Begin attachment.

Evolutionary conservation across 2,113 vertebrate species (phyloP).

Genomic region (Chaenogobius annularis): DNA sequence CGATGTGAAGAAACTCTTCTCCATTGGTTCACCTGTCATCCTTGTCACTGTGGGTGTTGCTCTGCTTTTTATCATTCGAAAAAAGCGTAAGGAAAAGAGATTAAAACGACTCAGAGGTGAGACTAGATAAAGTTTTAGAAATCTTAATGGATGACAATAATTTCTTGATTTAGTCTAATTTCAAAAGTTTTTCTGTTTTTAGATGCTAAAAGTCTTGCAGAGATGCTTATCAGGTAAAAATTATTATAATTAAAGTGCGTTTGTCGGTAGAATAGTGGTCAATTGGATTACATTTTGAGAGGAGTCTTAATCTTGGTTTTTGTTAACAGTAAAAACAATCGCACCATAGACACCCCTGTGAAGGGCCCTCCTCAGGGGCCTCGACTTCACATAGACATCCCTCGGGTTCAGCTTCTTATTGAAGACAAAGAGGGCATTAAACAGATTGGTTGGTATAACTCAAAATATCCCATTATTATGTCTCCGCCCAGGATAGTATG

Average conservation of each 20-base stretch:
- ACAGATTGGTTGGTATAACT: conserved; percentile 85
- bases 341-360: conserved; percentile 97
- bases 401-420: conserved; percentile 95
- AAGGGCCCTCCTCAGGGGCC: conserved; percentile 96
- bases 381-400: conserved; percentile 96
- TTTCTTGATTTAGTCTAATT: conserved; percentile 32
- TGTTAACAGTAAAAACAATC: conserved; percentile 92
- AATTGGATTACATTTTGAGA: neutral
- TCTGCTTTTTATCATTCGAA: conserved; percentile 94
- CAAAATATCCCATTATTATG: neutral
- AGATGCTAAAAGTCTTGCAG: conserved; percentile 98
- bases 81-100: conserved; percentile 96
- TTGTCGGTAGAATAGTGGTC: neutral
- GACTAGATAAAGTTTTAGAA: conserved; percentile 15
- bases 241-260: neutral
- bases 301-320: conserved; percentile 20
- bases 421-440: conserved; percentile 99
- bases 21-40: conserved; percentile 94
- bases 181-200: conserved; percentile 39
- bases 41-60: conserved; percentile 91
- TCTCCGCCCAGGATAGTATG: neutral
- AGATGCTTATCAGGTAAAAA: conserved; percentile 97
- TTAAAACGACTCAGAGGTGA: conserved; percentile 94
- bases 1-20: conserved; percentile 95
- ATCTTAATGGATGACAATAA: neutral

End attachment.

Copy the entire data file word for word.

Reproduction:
Evolutionary conservation across 2,113 vertebrate species (phyloP).

Genomic region (Chaenogobius annularis): DNA sequence CGATGTGAAGAAACTCTTCTCCATTGGTTCACCTGTCATCCTTGTCACTGTGGGTGTTGCTCTGCTTTTTATCATTCGAAAAAAGCGTAAGGAAAAGAGATTAAAACGACTCAGAGGTGAGACTAGATAAAGTTTTAGAAATCTTAATGGATGACAATAATTTCTTGATTTAGTCTAATTTCAAAAGTTTTTCTGTTTTTAGATGCTAAAAGTCTTGCAGAGATGCTTATCAGGTAAAAATTATTATAATTAAAGTGCGTTTGTCGGTAGAATAGTGGTCAATTGGATTACATTTTGAGAGGAGTCTTAATCTTGGTTTTTGTTAACAGTAAAAACAATCGCACCATAGACACCCCTGTGAAGGGCCCTCCTCAGGGGCCTCGACTTCACATAGACATCCCTCGGGTTCAGCTTCTTATTGAAGACAAAGAGGGCATTAAACAGATTGGTTGGTATAACTCAAAATATCCCATTATTATGTCTCCGCCCAGGATAGTATG

Average conservation of each 20-base stretch:
- ACAGATTGGTTGGTATAACT: conserved; percentile 85
- bases 341-360: conserved; percentile 97
- bases 401-420: conserved; percentile 95
- AAGGGCCCTCCTCAGGGGCC: conserved; percentile 96
- bases 381-400: conserved; percentile 96
- TTTCTTGATTTAGTCTAATT: conserved; percentile 32
- TGTTAACAGTAAAAACAATC: conserved; percentile 92
- AATTGGATTACATTTTGAGA: neutral
- TCTGCTTTTTATCATTCGAA: conserved; percentile 94
- CAAAATATCCCATTATTATG: neutral
- AGATGCTAAAAGTCTTGCAG: conserved; percentile 98
- bases 81-100: conserved; percentile 96
- TTGTCGGTAGAATAGTGGTC: neutral
- GACTAGATAAAGTTTTAGAA: conserved; percentile 15
- bases 241-260: neutral
- bases 301-320: conserved; percentile 20
- bases 421-440: conserved; percentile 99
- bases 21-40: conserved; percentile 94
- bases 181-200: conserved; percentile 39
- bases 41-60: conserved; percentile 91
- TCTCCGCCCAGGATAGTATG: neutral
- AGATGCTTATCAGGTAAAAA: conserved; percentile 97
- TTAAAACGACTCAGAGGTGA: conserved; percentile 94
- bases 1-20: conserved; percentile 95
- ATCTTAATGGATGACAATAA: neutral